"The forecast in the area was calling for severe icing, severe turbulence and near zero visibility," said Lieutenant Commander Adam Schantz, the officer in charge of the U.S. Navy Poseidon P8 maritime surveillance aircraft detachment.
"Anybody who's out there is coming home and all additional sorties from here are cancelled."
Beijing: A woman puts a decoration inside a ring of candles, which are arranged to form a heart, to wish for the return of the passengers aboard missing Malaysia Airlines (Reuters)
The Australian Maritime Safety Authority, which is coordinating the operation, confirmed flights had been cancelled and ships were leaving the search area due to the weather.
MH 370 'Black box' to go silent by mid-April
Aircraft and ships scouring the southern Indian Ocean for wreckage of Malaysia Airlines Flight MH370 were racing to beat bad weather on Thursday and reach an area where new satellite images showed what could be a debris field. The international search team has been bolstered to 11 military and civilian aircraft and five ships that will criss-cross the remote search site with weather conditions forecast to deteriorate later in the day.
New satellite images have that could be debris from the Boeing 777, which is thought to have crashed on March 8 with the loss of all 239 people aboard after flying thousands of miles off course.
The search is even more crucial as the batteries in the black boxes run out in about two weeks. The flight data recorder and cockpit voice recorder have beacons that are sending out "pings'' which searchers could track back to the main wreckage. The equipment inside two nearly indestructible boxes aboard the missing Malaysia Airlines plane recorded critical information that would help investigators reconstruct what went wrong.
Satellite images show debris floating in the southern Indian Ocean, but search crews still have not confirmed it is from the plane. If they can do that, searchers will calculate where the bulk of the plane may have come to rest on the sea floor - and then go to that area and start listening for the pings.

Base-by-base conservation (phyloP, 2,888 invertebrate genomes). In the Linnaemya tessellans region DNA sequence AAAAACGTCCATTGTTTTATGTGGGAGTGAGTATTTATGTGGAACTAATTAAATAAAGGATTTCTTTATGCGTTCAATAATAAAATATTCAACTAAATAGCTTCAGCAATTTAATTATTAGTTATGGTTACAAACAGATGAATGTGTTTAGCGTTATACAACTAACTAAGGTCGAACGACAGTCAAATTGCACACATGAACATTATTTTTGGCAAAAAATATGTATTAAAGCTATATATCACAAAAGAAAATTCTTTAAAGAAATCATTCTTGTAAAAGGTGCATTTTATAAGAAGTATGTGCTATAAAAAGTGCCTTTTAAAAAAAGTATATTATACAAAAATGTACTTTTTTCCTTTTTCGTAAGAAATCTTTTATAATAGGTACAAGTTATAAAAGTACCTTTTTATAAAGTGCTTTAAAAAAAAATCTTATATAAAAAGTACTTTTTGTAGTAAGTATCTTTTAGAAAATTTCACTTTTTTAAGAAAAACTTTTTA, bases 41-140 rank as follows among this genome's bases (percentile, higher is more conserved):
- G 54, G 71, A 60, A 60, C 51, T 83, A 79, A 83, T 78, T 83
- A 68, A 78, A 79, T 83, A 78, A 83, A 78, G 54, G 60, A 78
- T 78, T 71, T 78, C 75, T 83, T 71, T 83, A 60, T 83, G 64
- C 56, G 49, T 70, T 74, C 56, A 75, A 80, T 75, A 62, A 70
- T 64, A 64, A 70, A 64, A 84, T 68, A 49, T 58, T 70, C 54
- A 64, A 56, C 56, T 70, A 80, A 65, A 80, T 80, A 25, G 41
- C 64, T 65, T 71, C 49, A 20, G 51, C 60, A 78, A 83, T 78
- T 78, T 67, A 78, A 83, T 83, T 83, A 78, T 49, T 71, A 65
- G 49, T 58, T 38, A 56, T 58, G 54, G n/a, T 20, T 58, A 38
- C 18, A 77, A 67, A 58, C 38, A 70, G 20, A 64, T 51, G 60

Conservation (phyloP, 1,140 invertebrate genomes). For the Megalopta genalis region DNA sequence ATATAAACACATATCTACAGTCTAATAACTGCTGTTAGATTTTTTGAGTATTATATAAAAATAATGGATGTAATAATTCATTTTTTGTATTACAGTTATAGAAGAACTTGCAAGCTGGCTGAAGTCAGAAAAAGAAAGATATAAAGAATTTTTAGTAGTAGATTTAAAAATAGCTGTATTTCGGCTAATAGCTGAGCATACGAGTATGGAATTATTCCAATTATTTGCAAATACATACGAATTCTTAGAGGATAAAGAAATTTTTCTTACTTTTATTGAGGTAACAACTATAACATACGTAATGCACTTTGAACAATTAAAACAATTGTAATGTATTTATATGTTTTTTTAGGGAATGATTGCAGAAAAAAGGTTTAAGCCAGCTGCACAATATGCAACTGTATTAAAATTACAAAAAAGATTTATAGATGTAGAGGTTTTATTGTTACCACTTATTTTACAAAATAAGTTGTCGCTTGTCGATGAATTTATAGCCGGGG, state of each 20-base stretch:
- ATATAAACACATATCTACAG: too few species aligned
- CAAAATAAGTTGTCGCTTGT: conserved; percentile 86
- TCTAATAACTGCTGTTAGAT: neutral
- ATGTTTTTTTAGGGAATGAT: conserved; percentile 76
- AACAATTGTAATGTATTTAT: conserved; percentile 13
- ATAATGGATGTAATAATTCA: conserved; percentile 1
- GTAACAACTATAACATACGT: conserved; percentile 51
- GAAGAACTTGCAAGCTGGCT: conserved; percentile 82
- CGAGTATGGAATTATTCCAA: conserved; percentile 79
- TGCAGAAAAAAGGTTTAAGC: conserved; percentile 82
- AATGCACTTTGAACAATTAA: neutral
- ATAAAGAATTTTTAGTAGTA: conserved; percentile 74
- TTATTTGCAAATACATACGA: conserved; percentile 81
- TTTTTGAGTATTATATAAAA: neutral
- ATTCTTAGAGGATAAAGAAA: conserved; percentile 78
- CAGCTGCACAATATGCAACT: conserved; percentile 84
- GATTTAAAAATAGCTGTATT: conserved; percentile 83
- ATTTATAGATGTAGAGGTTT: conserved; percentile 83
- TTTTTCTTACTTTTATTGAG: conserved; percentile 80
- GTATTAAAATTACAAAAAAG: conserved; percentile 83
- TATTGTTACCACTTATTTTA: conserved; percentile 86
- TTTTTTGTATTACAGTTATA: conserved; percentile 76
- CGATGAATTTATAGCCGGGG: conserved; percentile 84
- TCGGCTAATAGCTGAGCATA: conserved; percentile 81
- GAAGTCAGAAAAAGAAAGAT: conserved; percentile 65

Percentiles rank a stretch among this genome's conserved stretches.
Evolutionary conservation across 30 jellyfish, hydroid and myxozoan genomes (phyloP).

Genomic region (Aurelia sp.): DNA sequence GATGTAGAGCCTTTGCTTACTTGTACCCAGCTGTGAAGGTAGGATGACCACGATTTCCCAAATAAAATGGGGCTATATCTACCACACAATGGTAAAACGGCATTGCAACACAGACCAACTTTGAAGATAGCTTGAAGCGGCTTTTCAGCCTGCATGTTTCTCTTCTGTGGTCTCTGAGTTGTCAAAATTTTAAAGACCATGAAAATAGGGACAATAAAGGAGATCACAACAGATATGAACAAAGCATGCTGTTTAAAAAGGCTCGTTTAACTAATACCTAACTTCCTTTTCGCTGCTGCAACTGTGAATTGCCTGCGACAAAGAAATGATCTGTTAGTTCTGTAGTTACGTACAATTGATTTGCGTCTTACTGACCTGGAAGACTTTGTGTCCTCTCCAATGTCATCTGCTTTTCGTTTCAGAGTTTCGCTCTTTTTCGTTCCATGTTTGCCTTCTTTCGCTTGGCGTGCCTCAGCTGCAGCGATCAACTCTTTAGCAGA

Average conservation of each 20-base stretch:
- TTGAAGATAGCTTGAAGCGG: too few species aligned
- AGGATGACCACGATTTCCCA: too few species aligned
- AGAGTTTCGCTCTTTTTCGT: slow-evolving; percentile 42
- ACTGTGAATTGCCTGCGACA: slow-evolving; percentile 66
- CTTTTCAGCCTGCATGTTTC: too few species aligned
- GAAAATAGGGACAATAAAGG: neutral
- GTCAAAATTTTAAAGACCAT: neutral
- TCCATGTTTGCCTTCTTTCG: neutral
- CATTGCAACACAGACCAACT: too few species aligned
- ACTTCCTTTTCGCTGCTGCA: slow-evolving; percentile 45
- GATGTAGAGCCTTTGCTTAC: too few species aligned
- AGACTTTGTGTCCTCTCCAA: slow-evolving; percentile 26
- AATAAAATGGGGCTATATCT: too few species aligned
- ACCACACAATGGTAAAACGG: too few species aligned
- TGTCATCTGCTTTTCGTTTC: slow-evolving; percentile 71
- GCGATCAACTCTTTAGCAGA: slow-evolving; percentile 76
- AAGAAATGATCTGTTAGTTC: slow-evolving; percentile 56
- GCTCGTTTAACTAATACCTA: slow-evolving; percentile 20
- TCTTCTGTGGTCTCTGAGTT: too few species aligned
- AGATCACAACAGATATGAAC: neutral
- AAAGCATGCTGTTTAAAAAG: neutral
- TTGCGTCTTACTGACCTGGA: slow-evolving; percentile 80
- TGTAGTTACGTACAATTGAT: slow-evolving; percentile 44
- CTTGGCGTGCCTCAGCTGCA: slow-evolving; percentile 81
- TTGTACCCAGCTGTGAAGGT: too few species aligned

Malaysia Airline Flight MH 370: Planes renew attempt to get 122 floating objects
More satellite images have given searchers the latest clues in the hunt for the downed Malaysia Airlines Flight MH 370, as planes flew out of Australia on Thursday trying to spot 122 objects seen floating in the turbulent Indian Ocean where officials believe the missing passenger jet may have crashed.
Almost two-thirds of the 239 people who died on the Malaysia Airlines jetliner were from China, and the first search plane in the air was a Chinese Ilyushin IL-76 aircraft.
In total, 11 planes and five ships are set to scour a search area 2,500 kilometers (1,550 miles) southwest of Perth on Australia's western coast, but the Australian Maritime Safety Authority cautioned that weather was expected to deteriorate later Thursday.
This graphic shows the approximate position of around 122 objects - believed to be parts of the missing Malaysia Airlines flight MH370 - in the southern Indian Ocean. (AP)
Nineteen days into the mystery of Flight 370 that vanished early March 8 en route from Kuala Lumpur to Beijing, the discovery of the objects that ranged in size from 1 meter (3 feet) to 23 meters (75 feet) offered ''the most credible lead that we have,'' a top Malaysian official said Wednesday.
A search Wednesday for the objects - seen by a French satellite - was unsuccessful, echoing the frustration of earlier sweeps that failed to zero in on three objects seen by satellites in recent days.
A fight lieutenant looks out from the cockpit of a Royal Australian Air Force aircraft while searching for the missing Malaysia Airlines Flight MH370 over the southern Indian Ocean. (Reuters). (AP)